HPC workshop

Workshop: Next Generation HPC architectures for studying climate variability

20th - 22nd March 2017, Exeter.

** Summary output paper:

Next-Generation High Performance Computing for the Environmental Sciences: a Roadmap

This ReCoVER meeting was co-organised by Beth Wingate (University of Exeter), Lawrence Mitchell (Imperial College, London) and Chris Budd, (University of Bath).

The purpose of this meeting was to imagine and build a roadmap for taking advantage of next-generation HPC computer architectures for studying climate variability. This is thought to be a serious issue since most parallelisation strategies used in state-of-the-art climate models have the following issues: 1) the number of cores is nearly optimal for today’s grid resolutions – adding more compute cores no longer decreases the time-to-solution and 2) increases in grid resolution require longer simulation times due to the CFL criteria. Therefore, current climate models will have to be retooled to improve both numerical methods and compute/software infrastructure to make use of more parallelism.

At the present moment, most climate models will scale well on machines thought to be suitable contenders for ARCHER 2, but beyond that less is known both about the possible architectures and strategies for ‘going beyond the strong scaling limit’. Some areas of discussion included:

  1. What sort of novel numerical algorithms might be developed (and applied to environmental modelling) that fully exploit emerging architectures, and what are the challenges to numerical analysts from these algorithms?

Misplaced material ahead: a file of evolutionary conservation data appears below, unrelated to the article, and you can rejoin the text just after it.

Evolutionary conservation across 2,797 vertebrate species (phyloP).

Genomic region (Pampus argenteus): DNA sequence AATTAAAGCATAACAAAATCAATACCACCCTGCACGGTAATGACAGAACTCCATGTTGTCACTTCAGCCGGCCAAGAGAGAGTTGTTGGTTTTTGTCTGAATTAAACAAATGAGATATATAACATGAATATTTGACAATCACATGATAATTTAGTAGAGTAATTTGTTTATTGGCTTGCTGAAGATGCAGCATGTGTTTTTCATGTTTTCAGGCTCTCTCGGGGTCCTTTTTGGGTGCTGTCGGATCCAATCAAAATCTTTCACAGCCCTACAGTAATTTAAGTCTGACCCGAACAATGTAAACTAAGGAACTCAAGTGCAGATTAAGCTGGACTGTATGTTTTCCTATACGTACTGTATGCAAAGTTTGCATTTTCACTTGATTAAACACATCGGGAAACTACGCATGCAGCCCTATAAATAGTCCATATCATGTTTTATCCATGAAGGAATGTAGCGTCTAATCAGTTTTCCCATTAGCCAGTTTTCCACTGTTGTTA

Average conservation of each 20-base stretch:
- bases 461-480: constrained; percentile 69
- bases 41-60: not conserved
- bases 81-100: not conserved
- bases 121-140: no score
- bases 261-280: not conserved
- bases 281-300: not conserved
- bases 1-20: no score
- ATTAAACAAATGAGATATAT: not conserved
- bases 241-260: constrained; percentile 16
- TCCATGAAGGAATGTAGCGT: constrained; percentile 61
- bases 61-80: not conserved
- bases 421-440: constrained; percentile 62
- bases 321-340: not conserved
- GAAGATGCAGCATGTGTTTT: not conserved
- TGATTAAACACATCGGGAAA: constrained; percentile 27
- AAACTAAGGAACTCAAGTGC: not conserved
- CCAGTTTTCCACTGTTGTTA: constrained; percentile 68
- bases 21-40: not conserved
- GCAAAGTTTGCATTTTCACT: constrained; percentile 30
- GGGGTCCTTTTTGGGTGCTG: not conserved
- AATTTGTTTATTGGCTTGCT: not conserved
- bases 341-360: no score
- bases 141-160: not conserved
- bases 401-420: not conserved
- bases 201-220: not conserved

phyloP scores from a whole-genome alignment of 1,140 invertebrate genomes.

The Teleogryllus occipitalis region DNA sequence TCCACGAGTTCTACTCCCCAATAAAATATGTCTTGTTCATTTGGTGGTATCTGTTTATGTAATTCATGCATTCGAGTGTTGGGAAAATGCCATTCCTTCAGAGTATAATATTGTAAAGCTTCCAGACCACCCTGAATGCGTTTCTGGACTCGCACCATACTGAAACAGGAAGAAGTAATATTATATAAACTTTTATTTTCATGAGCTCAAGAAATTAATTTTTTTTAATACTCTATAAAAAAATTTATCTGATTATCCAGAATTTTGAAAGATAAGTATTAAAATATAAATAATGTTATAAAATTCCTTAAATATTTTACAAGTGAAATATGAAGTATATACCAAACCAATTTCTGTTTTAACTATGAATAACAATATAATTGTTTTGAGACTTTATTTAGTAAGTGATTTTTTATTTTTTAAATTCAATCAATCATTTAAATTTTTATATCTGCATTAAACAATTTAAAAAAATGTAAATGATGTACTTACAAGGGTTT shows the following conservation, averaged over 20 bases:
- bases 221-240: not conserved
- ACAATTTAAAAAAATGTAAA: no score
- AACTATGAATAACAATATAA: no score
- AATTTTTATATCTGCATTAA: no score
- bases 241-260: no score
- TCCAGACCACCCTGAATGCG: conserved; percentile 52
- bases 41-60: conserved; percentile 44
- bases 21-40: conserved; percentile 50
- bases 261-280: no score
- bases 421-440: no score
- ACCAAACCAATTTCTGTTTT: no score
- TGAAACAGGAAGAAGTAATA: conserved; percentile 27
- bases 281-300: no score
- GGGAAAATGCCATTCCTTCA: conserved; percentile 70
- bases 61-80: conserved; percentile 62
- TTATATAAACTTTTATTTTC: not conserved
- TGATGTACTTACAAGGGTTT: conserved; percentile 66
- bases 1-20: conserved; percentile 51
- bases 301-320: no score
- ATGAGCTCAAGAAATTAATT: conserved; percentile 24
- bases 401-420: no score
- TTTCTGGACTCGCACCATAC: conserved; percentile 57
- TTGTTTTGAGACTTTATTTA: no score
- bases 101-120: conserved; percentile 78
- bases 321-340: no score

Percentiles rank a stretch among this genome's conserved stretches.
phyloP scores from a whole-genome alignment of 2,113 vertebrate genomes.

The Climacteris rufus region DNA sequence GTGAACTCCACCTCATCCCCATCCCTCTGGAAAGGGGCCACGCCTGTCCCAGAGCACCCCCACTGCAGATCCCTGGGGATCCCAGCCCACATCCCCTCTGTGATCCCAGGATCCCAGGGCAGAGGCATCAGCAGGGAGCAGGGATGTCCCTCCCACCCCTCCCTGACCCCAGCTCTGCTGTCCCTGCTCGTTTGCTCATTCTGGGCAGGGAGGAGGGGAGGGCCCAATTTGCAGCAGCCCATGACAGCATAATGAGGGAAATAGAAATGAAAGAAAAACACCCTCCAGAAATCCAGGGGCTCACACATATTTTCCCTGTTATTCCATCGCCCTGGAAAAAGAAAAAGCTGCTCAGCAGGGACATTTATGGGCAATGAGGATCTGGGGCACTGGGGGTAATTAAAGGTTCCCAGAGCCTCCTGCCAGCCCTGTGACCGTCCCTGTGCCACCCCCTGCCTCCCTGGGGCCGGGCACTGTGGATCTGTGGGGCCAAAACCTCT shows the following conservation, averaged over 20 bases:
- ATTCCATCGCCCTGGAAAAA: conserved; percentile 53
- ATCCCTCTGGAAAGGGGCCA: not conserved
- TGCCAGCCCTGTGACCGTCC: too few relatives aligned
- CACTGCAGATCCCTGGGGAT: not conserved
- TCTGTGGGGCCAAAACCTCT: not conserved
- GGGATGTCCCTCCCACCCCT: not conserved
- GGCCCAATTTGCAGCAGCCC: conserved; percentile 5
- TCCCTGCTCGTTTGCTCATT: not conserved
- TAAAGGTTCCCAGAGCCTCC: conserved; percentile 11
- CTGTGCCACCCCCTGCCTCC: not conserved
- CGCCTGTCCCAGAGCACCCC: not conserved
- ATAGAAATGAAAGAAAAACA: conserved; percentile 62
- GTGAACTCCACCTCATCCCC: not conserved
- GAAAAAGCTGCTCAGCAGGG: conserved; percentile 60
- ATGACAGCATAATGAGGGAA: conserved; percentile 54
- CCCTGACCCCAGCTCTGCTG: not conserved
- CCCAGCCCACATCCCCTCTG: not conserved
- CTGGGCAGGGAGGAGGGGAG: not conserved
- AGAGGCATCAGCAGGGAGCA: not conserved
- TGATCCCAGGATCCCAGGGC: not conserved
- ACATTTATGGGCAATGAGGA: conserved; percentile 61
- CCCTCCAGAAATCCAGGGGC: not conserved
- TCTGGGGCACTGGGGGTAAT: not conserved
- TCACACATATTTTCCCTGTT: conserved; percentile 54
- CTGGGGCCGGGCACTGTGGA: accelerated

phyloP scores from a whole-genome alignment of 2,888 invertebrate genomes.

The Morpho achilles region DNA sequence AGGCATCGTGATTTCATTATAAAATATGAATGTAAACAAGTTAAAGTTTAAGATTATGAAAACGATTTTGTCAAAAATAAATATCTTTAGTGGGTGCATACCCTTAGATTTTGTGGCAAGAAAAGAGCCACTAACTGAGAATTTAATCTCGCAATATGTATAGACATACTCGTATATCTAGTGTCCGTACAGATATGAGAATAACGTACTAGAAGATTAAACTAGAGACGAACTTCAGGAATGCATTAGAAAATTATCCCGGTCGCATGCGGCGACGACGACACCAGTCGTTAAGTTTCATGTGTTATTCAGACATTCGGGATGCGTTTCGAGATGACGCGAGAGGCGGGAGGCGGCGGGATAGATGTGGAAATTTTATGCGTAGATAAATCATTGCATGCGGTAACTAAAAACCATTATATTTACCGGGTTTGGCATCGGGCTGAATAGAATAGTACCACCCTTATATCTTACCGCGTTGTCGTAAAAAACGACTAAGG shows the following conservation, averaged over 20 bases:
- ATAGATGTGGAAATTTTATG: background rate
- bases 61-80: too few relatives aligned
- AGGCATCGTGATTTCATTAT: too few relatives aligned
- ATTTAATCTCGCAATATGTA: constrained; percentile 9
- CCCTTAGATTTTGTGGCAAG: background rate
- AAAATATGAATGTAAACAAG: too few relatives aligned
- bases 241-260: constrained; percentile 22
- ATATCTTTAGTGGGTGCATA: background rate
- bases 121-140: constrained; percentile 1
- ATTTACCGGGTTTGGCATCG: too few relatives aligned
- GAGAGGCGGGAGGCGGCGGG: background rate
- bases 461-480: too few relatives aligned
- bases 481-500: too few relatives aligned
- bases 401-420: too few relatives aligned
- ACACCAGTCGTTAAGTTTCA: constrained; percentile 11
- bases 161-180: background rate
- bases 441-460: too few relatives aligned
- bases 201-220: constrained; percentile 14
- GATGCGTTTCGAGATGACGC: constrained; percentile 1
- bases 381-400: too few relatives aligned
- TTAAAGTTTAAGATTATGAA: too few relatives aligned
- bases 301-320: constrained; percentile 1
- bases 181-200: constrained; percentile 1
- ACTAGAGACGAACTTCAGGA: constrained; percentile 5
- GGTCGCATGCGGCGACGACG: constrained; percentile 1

2. While the longer-term processes of item 1 are ongoing throughout the next decade, what can we do to make best use of these architectures? For example, should we concentrate on more ensemble runs, more statistics/machine learning, or diverse model runs at the same time? Are there new science questions that can be asked that can have an impact on UK and international science?

We had a small number of keynote speakers about the future of computer architectures, what is currently planned, followed by a workshop-style meeting where participants were encouraged to engage across disciplinary boundaries to devise a strategic path forward for research that will make best use of the new architectures.


Monday 20th March 2017, Innovation Centre lecture theatre, University of Exeter

  • 12:00 lunch
  • 13:20 Introduction
  • 13:30 Lecture: Lawrence Mitchell (Imperial)
  • 14:15 Lecture: Katherine Evans (US Department of Energy)
  • 15:00 Tea
  • 15:30 Lecture: Matthew Chantry (Oxford)
  • 15:50 Lecture: Chris Maynard (Met Office)
  • 16:10 Lecture: Willem Deconinck (ECMWF)
  • 16:30 Lecture: Hans Vandierendonck (Queen's University Belfast)
  • 17:00 Close
  • Evening: self-organized meal in Exeter

Tuesday 21st March 2017, Innovation Centre lecture theatre, University of Exeter

  • 9:15 HPC challenges: Beth Wingate (Exeter)
  • 9:30 Lightning talks (7 minutes each): Richard Everson (TBC), Jemma Shipton (Imperial), Eike Mueller (Bath), Paul Dellar (Oxford), Dejice Jacob (Glasgow), Serge Guillas (UCL), Peter Challenor (Exeter)
  • 10:45 break
  • 11:10 Agenda-setting activities
  • 12:30 Lunch
  • 13:30 Walk
  • 15:30-17:30 Discussions
  • 19:00 Workshop meal, Sam Jones'

Wednesday 22nd March 2017, Innovation Centre lecture theatre, University of Exeter

  • 9:00 Discussions
  • 10:30 Coffee
  • 11:00 Reporting back
  • 12:30 Lunch
  • 13:30 Close

Follow-on funding: This is a workshop organised by the EPSRC network ReCoVER. The network offered participants the opportunity to apply for a feasibility funding project of up to £25k to follow up ideas from the workshop.